about to hit a record debt.
And while this news begs the question, why fighter jets, prisons and corporate tax cuts, it should also prompt you to ask who is the Canadian Taxpayers Federation, the ones who brought us this "news".
If you don't know who to ask, ask me.
The CTF is the Canadian spin-off of Republican operative Grover Norquist's Americans for Tax Reform. Like the Tea Party, it is a corporate sponsored AstroTurf group, focused on reducing taxes for the rich and taking over all government services.
Jason Kenney once led the CTF, which should mean "enough said", but unfortunately there is still a lot more to say.
... the same tactic [as the National Citizens Coalition] was used to create another agent for the corporate elite, the Canadian Taxpayers' Federation. The connection with the business elite in this second so-called grassroots citizens' movement is both as strong and as obscure as in the NCC. The CTF's own documents go out of their way to insist that it is 'not a lobby group.' Nor is it a special interest ... Obviously it has not occurred to CTF members that taxpayers themselves constitute a special interest. According to Andrew Hilton of The Lobby Monitor, the CTF avoids referring to itself as a lobby group specifically because it fears that this 'delegitimizes their desired status as a grassroots movement'. (1)
The CTF helped to promote the Reform Party, by coordinating their efforts with other AstroTurf organizations, like Stephen Harper's NCC. Kenney would later become a Reform MP.
"Before the 1995 Budget was brought down .... the CTF sponsored no fewer than eighteen protest rallies across the country whose theme was 'No New Taxes.' These rallies were also deliberately coordinated with others sponsored by the Reform Party and the National Citizens Coalition for maximum affect. "... 'much of the group's anti-tax sentiment is based on ignorance of the actual situation in Canada .... a perception of reality, rather than reality' .... "Many other tax experts ... have also pointed out that the benefits received from government in exchange for taxes have to be taken into account ... Kenney's response to this, however is instructive. 'We only look at taxes, not benefits'..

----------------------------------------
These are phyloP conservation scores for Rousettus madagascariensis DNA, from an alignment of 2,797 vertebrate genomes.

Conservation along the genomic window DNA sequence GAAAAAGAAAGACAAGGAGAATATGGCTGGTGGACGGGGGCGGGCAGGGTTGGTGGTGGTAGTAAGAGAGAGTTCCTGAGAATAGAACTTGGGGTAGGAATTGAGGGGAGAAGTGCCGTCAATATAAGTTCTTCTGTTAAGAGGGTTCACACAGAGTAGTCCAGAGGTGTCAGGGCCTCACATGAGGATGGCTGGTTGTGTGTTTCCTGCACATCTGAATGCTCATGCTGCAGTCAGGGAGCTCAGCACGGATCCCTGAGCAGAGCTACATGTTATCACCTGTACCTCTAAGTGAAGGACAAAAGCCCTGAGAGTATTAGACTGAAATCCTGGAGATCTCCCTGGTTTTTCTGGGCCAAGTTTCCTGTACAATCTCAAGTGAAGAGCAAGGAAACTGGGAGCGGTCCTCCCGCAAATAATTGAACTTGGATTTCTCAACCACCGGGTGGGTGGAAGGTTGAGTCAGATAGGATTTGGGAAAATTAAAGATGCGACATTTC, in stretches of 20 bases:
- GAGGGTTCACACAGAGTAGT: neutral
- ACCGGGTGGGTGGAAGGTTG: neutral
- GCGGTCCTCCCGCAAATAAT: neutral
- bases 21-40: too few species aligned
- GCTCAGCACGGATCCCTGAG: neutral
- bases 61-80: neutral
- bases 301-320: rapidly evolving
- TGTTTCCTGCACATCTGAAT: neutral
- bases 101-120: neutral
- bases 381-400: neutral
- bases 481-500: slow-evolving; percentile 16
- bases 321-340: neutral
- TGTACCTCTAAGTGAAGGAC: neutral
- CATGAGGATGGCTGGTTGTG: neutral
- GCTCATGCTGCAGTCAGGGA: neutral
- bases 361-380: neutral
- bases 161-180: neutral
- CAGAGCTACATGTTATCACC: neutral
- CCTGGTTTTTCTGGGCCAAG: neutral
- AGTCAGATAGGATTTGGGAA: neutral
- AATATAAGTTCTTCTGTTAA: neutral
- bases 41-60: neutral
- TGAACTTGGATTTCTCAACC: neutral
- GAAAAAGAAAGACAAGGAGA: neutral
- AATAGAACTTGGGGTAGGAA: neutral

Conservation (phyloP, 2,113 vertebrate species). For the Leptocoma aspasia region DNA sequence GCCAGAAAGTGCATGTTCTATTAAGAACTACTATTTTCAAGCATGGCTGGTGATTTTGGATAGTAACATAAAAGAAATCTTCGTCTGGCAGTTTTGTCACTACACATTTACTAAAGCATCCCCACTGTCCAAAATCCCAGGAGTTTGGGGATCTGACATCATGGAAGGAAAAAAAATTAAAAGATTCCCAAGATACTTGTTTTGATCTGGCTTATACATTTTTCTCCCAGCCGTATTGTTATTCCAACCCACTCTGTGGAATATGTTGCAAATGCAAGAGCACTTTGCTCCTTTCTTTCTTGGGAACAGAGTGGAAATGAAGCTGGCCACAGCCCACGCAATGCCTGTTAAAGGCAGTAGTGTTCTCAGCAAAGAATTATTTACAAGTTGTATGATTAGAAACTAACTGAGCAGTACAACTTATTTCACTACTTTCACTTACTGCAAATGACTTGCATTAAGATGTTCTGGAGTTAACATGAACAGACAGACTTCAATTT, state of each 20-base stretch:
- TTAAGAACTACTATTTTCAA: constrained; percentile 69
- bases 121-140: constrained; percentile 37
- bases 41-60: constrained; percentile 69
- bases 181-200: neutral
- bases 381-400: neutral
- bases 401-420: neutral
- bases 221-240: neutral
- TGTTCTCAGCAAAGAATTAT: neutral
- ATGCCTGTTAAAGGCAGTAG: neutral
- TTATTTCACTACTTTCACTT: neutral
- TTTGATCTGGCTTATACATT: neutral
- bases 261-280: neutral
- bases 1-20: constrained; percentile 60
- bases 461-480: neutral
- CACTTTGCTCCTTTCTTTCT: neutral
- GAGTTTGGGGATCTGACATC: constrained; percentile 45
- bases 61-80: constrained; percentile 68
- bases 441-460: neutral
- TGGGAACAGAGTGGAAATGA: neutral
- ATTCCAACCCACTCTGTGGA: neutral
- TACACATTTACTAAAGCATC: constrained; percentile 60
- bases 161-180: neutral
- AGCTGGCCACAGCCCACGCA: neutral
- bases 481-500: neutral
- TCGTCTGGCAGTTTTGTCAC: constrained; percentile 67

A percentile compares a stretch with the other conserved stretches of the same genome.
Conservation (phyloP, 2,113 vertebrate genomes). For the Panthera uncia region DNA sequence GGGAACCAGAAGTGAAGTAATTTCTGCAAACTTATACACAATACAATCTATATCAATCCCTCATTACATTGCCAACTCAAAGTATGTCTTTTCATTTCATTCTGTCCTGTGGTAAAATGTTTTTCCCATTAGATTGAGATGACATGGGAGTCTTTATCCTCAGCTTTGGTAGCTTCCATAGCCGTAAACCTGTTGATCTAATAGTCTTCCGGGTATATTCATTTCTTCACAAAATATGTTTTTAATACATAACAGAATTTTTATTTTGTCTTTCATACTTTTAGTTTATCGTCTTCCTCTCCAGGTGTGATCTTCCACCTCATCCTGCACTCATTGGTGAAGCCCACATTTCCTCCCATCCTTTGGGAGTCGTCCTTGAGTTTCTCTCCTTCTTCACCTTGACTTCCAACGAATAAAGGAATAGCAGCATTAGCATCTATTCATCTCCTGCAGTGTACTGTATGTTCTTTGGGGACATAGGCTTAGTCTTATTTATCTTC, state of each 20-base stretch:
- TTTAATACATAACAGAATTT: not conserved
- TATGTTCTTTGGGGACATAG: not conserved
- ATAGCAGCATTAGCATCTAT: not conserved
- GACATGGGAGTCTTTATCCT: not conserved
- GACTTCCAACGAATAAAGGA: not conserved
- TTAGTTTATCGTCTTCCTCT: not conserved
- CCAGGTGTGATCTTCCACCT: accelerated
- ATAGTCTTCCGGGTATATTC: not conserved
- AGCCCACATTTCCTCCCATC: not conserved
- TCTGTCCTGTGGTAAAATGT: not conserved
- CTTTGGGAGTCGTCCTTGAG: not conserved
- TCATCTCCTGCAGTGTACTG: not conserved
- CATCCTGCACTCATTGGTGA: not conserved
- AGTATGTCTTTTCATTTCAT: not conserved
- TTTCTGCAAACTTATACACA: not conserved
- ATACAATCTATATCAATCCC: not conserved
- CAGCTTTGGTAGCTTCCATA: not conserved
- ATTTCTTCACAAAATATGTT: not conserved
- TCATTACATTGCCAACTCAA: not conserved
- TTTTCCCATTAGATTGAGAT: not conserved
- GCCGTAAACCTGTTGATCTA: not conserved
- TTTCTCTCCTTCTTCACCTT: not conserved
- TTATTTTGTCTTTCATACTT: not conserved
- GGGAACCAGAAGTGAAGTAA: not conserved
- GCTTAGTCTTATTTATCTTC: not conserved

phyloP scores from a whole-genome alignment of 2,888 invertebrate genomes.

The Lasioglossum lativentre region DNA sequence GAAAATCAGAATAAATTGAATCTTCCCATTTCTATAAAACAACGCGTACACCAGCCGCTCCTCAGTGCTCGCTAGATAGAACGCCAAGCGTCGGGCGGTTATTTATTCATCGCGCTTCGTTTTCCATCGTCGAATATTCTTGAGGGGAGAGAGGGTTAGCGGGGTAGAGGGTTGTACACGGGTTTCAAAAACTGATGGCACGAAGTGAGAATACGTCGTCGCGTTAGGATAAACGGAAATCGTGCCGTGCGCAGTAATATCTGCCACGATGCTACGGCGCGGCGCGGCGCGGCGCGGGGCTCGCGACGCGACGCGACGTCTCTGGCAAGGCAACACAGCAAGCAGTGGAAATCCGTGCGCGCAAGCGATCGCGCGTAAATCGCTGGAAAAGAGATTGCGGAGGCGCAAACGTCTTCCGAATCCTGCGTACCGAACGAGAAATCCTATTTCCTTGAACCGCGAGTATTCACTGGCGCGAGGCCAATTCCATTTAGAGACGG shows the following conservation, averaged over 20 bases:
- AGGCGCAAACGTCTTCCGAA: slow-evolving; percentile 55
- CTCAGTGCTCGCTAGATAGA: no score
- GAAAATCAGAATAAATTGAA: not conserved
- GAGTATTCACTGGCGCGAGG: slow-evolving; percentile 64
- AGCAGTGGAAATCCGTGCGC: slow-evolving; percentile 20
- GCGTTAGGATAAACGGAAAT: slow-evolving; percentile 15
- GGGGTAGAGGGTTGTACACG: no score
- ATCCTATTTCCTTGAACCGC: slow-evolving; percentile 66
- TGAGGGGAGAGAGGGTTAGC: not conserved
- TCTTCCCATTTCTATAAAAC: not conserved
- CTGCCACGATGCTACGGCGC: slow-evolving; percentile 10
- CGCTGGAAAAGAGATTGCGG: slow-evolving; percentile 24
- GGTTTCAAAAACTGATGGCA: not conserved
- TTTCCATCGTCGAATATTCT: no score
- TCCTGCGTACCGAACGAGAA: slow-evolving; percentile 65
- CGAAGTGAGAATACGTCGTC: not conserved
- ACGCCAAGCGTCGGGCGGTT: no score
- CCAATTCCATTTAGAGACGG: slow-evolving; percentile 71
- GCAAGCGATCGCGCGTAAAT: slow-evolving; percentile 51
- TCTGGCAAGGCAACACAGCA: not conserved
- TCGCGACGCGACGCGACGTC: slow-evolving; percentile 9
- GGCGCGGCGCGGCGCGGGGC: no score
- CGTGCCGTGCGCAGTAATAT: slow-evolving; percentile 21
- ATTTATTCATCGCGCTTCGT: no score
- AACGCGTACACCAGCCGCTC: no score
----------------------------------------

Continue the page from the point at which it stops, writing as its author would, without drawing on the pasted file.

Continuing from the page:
Public-Service union president Darryl Bean has called the CTF 'a front for the Reform Party,' and it is not difficult to understand the source of his accusations. Preston Manning has often been asked to address its anti-tax rallies. At one such event in Pickering Ontario in 1995, media accounts routinely reported some 3,500 Reform Party supporters in attendance, and Manning received a standing ovation. "... (1)
They also created the "Flat Tax" campaign for Stockwell Day when he was in the Alberta Legislature, and many supporters hail Day as a financial guru, despite the fact that he never had anything to do with it.
People still move back and forth between the CTF and the 'Harper' government. Former CTF director, John Williamson, was hired as part of Harper's swelling communications (aka: propaganda) team and is now running as a Conservative candidate.
In fact, this man who is supposed to be so concerned with taxpayers, was caught already abusing our money, using it for self-promotion. He'll fit right in.
The debt clock is important, but given it's source, we can only conclude that this debt will be used to justify the end to programs like public heathcare. It's what they do.
Instead they should be focusing on the enormous abuse of tax dollars for Stephen Harper's self-promotion and wasteful 'Canada Action Plan'. Or that he's trying to buy an election with our money. Or maybe his contempt of Parliament for refusing to provide the costs of new prison schemes. Or more corporate tax cuts. Or using phony receipts to get money they weren't entitled to.
Because only then will the CTF have any credibility. Traipsing around with a stupid clock just doesn't cut it. I wonder if Grover Norquist has a clock?
1. Hard Right Turn: The New Face of Neo-Conservatism in Canada, Brooke Jeffrey, Harper-Collins, 1999, ISBN: 0-00 255762-2, Pg. 416-417